I watcher her and was inspired, she handles her dogs exactly as she teaches. I could see it, after all I had watched the videos but hadn't done the work. I went home and began training from the beginning and here I am 50 days consecutive training, 1/3 of the way through the course and you have now seen the video.  I wasted 12 months of a year long class before I figured out I needed to go back and do exactly what I preach and push to my students.  A little foundation, consistent teaching and fun is 'giving me back my dog'.  I will not let my students miss their opportunity in agility, they will be better than me.

Tweed shows me everyday that I made big mistakes with him and my previous dogs. I feel guilty every time he slightly shuts down, gets worried, flanks, or shows any confusion.  I did that to him, all by using a little verbal correction that I thought was harmless, I thought was necessary.  This is what that video means to me, all the amazing changes in him due to a little confidence and a huge epiphany in my head.  Look at us, a 9 year old dog still improving and me, realizing once again that dog training will never be 'finished' and maybe I was a little late to this game but will be early to the next one.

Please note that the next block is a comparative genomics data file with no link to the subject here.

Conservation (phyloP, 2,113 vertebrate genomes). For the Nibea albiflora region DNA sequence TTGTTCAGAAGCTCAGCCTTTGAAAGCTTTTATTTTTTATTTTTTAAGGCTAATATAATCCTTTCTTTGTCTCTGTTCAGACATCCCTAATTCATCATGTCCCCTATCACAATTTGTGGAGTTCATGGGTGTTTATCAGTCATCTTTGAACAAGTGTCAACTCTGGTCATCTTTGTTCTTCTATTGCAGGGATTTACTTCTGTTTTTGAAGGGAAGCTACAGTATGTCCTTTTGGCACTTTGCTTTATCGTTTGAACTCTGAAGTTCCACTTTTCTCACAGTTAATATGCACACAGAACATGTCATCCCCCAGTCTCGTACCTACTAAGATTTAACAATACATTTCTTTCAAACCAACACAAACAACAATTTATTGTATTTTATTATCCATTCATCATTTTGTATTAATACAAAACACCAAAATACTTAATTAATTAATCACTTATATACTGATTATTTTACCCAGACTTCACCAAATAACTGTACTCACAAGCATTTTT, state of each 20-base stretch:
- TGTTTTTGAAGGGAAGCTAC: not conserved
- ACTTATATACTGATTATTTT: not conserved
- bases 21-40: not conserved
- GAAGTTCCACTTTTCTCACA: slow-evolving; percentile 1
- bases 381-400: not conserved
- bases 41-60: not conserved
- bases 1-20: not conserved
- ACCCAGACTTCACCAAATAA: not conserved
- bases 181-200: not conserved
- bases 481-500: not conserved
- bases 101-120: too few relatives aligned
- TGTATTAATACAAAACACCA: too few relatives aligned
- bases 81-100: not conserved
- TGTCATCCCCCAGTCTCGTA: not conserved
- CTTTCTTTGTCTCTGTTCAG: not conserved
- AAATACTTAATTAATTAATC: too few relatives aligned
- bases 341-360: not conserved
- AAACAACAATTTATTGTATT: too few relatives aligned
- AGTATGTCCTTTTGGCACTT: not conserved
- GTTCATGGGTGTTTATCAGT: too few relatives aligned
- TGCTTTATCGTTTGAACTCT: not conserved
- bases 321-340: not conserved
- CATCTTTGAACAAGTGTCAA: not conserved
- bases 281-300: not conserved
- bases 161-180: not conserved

Thank you, Tweed, I look forward to years to come.


  1. Laura, you are remarkable and an inspiration.
    The LOVE you have for your dogs and what you do is clearly evident. To admit to an unfortunate mistake is hard, very hard, but to learn and make the conscious decision to grow from that takes another kind of strength. And then, to incorporate your lesson into your training sessions with your students in order that they may become strong owners and handlers... that unselfishness is exemplary.
    Tweed IS blessed by being yours! You are the kind of teacher I would not hesitate to seek.
    Keep it up! God's got your back and Tweed is your daily reminder of that great love.
    Thanks so much for sharing your story.

    ~ Jennifer (and Sombrita)

  2. Wow Laura you have lifted my spirits & you are truly my inspiration. Your students are blessed to have you as our teacher. No one is perfect & we all learn from our mistakes. Tweed & all of your fur babies are blessed to have you as their owner. Hope to be back soon with Midgey we have a few more months to go in her recovery & look forward in coming back to classes in the Spring. (((hugs)))